Mayor Lori Lightfoot and city health experts told a group of about 1,000 — many who were restaurant and bar owners — during Wednesday afternoon virtual meeting that they’re worried about another COVID-19 resurgence that could lead to a third shutdown of city businesses. The rate of infections continues to surge — about 500 a day — reminding officials of the conditions in October when the state closed down indoor dining.
The virtual briefing wasn’t advertised to the public as — for now — the city doesn’t want to startle the city about the possibility of halting indoor dining again. Instead, during a Wednesday news conference, Lightfoot said rising concerns — a “quantum leap” in cases — meant the city would be delaying its plan to reopen businesses. Restaurants owners, particularly those downtown with large dining rooms to fill, hoped the city would increase indoor dining capacity from the current limit of 50 people per room, or 50 percent capacity.
During Wednesday’s briefing, Lightfoot told restaurant owners that the city needed their “full cooperation” to avert another shutdown. Restaurant owners were notified on Tuesday about the scheduled briefing via email. The invitations conveyed a seriousness: “We expect all restaurant owners, liquor licensees and residential building owners/associations to attend this meeting.” The Webex briefing was hosted by the Department of Business Affairs and Consumer Protection (BACP).
“We can’t stop the spread in the latest uptick if people are on the sideline, we need people in the game,” the mayor said Wednesday.
The main culprits for spreading disease are gatherings of more than 15, according to officials. Health officials said they’ve seen outbreaks in the last few days, mostly stemming from private gatherings. There was an instance where 14 people were infected after gathering at a private residence before going on a pub crawl. Though there have been issues with restaurants going over capacity, that’s not the city’s main concern. The city is seeing the most regulatory violations at restaurants which allow customers to stand and mingle without wearing a facial covering. City restrictions say masks can only be removed while customers are seated and eating or drinking. Current mitigations continue to restrict customers from ordering at bar counters if there are other patrons seated at the bars at stools or chairs.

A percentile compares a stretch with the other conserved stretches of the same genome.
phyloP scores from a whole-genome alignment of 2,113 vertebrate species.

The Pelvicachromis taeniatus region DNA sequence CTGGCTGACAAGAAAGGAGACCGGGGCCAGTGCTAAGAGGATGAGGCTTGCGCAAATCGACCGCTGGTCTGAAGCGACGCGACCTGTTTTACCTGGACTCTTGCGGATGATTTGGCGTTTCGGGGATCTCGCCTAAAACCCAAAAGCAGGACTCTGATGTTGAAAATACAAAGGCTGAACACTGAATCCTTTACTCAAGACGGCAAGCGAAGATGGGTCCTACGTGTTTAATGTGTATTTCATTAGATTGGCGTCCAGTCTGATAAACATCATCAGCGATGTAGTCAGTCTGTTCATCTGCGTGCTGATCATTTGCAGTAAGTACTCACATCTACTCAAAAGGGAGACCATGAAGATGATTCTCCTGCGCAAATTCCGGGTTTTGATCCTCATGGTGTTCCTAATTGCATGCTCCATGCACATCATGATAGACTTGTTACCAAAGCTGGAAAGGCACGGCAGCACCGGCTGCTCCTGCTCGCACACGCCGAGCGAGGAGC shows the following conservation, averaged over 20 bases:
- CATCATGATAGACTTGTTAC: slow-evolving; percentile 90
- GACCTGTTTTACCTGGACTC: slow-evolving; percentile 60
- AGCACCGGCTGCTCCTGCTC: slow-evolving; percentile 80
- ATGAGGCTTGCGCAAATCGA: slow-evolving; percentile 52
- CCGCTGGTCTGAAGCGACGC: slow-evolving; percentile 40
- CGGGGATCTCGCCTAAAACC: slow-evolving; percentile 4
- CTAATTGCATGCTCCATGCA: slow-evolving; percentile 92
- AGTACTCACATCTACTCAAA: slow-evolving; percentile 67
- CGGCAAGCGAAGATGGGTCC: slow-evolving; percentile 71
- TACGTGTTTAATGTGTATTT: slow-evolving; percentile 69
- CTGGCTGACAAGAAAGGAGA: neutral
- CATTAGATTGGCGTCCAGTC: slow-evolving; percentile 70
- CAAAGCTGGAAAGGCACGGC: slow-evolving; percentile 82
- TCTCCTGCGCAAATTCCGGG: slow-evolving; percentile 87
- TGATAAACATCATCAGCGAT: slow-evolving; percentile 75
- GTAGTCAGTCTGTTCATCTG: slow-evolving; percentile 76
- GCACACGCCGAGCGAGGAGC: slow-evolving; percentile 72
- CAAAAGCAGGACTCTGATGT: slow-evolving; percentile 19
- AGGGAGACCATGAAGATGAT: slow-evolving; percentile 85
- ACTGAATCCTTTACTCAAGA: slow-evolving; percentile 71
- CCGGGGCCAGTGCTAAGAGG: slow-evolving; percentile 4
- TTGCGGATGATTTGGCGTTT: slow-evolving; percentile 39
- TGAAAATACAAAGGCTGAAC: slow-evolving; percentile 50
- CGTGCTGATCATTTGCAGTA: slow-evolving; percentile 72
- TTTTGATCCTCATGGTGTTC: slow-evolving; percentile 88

The rising numbers means the city will team with police and increase inspections. “We have no choice, we are very, very concerned to what we’ve seen recently,” BACP spokesperson Isaac Reichman.
Reichman said during the pandemic, 470 business have been cited for COVID-19-related violations, out of 10,000 investigations. From that number, 100 were short-term violations, where venues close for a day. More egregious, repeated violations required an operator to submit a plan to responsibly operate in the future, something that could keep a venue closed for days or weeks. Eleven Chicago venues have been given these long-term citations.
City officials have singled out North Side areas like Lincoln Park, Lakeview, Portage Park, and Jefferson Park as neighborhoods with the highest spikes of infection. They reiterated that bars need to properly manage their lines and ensure people are six feet apart. If they don’t want to do that, they should rely on a reservation system, he said. That was a worry during St. Patrick’s Day weekend, and it appears to be a concern again in Wrigleyville where the Chicago Cubs open their season on Friday. Inspectors will cite bar owners if lines impede pedestrian traffic.
“This is not the time to behave as things are normal,” said BACP Commissioner Rosa Escarena. “People’s lives are at risk.”
The city also made a few clarifications to rules:
- Parties no longer need to limit their time to a two-hour stay — though some restaurants may prefer to keep the limit.
- Restaurants can use impermeable barriers to divide larger indoor spaces. That would allow restaurants to seat additional customers. The city recommends using plexiglass, and that walls should be at least seven feet tall.
- At baseball games (or other large events with at least 200 people), the capacity limit is at 25 percent. The six-foot rule of distance between parties remains. The Chicago Cubs and White Sox have announced fans can order food via the MLB Ballpark app and pick it up at a concession stand in the stadium or, in some cases, have it delivered to their seats. Roaming vendors are unlikely to return in 2021. In related news, longtime vendor Lloyd Rutzky has retired.
- Guests at weddings and other private events are still required to wear masks while standing.
- The city will soon offer guidance on rules for summer festivals.
- The maximum capacity for rooftop decks is 100 people or 50 percent, whichever is fewer people.